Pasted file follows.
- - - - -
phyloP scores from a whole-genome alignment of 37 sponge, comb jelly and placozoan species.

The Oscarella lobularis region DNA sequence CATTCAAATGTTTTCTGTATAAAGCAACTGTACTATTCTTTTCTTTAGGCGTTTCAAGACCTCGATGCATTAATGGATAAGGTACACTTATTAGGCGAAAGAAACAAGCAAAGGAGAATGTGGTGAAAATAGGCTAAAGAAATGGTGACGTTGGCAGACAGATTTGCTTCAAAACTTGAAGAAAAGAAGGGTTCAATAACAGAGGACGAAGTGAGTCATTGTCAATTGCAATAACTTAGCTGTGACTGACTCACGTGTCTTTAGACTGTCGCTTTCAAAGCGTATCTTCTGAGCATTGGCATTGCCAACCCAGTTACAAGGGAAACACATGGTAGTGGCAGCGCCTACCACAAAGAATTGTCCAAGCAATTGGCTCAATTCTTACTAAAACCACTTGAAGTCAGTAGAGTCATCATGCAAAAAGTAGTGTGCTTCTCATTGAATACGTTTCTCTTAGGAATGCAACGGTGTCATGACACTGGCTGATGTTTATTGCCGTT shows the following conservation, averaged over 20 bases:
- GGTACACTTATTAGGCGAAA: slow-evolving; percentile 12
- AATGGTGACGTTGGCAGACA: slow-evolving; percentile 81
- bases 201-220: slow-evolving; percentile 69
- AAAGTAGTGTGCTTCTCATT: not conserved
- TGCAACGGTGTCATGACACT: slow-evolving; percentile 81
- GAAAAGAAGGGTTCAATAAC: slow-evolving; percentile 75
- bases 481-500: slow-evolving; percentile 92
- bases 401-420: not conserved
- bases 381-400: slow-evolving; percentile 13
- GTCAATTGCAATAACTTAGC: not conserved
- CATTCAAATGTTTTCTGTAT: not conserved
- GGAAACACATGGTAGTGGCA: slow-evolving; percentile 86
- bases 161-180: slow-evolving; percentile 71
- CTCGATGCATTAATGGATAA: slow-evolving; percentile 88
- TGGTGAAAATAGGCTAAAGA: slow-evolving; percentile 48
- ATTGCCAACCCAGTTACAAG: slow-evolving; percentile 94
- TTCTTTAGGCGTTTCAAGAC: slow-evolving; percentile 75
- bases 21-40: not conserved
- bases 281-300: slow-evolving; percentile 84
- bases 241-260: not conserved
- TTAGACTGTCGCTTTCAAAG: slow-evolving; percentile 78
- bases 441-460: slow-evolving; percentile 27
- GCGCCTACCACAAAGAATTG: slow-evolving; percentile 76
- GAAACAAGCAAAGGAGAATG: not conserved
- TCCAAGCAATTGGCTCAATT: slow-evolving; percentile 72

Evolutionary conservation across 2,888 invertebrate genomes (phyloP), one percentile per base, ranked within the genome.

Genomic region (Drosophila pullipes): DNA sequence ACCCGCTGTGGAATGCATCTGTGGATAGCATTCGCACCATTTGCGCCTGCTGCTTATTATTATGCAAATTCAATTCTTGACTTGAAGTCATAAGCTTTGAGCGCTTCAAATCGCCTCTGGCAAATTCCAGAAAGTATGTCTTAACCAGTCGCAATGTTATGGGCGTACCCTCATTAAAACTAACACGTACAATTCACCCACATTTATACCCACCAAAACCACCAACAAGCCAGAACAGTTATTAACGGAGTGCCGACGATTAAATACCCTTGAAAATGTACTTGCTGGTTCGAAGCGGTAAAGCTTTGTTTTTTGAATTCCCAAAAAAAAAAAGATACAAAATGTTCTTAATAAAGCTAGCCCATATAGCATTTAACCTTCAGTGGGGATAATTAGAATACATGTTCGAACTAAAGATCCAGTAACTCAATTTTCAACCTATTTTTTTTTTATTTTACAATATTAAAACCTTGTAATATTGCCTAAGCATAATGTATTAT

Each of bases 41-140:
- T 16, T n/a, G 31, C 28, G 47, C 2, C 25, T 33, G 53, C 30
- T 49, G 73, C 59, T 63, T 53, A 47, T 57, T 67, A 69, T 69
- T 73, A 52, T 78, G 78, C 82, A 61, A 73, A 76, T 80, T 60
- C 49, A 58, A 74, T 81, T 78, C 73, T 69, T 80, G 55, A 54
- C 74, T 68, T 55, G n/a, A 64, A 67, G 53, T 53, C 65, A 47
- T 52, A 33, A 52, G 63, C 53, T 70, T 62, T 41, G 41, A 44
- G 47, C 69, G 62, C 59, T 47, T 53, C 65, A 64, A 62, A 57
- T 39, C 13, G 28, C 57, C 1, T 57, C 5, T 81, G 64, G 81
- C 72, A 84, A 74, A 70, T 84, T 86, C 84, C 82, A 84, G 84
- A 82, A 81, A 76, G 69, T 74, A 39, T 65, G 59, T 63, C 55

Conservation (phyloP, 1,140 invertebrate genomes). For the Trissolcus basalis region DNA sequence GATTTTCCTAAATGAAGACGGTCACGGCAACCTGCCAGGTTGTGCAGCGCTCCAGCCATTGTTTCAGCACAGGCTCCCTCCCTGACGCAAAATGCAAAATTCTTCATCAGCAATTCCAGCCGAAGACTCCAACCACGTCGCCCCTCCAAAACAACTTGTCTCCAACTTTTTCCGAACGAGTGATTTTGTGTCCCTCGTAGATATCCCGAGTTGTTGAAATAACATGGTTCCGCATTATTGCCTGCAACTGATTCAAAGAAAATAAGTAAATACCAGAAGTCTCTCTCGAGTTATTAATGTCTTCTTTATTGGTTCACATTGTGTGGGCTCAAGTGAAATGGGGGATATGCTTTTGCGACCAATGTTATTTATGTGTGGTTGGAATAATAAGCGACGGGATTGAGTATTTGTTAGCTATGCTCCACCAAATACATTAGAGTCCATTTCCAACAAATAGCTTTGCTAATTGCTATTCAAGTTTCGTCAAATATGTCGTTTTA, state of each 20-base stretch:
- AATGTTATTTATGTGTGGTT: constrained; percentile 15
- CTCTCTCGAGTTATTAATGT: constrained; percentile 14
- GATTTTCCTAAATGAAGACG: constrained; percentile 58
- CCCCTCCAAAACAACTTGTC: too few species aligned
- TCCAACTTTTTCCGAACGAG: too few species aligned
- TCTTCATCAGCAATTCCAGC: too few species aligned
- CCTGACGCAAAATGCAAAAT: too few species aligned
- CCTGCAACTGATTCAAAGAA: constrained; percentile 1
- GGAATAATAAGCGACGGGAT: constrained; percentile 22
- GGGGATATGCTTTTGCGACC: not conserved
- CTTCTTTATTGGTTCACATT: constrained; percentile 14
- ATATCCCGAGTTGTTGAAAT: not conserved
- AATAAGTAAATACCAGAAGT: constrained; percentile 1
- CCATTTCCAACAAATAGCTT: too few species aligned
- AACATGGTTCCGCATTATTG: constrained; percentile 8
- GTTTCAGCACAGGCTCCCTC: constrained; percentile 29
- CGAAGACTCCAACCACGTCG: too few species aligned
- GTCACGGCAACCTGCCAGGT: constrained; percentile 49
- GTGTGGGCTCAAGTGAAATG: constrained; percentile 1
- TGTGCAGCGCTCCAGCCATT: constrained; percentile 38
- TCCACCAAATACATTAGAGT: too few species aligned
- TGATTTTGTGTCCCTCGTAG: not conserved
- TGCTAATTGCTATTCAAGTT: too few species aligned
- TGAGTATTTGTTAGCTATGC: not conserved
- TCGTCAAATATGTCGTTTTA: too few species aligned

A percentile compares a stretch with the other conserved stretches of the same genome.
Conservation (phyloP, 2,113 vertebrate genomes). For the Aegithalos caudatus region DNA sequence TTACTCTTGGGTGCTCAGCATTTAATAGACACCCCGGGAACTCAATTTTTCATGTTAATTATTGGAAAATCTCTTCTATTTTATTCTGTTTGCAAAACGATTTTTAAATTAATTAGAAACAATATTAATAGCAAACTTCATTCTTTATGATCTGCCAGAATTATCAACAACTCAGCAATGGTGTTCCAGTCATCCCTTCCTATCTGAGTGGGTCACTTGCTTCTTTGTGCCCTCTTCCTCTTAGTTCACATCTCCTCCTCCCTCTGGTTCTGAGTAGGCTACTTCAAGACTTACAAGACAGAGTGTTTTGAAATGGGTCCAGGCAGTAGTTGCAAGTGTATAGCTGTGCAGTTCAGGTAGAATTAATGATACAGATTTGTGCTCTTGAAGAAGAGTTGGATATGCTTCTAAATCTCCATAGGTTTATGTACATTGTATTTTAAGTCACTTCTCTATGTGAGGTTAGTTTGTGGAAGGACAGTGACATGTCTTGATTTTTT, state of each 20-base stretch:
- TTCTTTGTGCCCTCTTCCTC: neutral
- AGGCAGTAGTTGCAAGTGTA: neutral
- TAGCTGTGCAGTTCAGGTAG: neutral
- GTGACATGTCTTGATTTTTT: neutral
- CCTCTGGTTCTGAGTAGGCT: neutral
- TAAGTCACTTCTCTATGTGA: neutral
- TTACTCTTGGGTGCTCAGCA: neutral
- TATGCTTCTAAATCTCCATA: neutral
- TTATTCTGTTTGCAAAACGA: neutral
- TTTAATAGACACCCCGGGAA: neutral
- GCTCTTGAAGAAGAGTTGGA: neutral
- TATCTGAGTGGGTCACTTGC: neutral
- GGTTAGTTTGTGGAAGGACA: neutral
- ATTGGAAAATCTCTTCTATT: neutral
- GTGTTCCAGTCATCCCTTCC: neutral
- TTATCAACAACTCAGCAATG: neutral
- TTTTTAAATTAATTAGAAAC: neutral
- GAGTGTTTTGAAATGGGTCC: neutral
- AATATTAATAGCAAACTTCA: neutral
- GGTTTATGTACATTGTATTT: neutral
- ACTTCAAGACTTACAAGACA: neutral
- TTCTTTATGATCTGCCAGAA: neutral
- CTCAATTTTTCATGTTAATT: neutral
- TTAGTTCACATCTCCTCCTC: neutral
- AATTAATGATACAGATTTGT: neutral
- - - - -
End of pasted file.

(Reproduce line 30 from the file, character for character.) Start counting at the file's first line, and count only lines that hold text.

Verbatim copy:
Each of bases 41-140: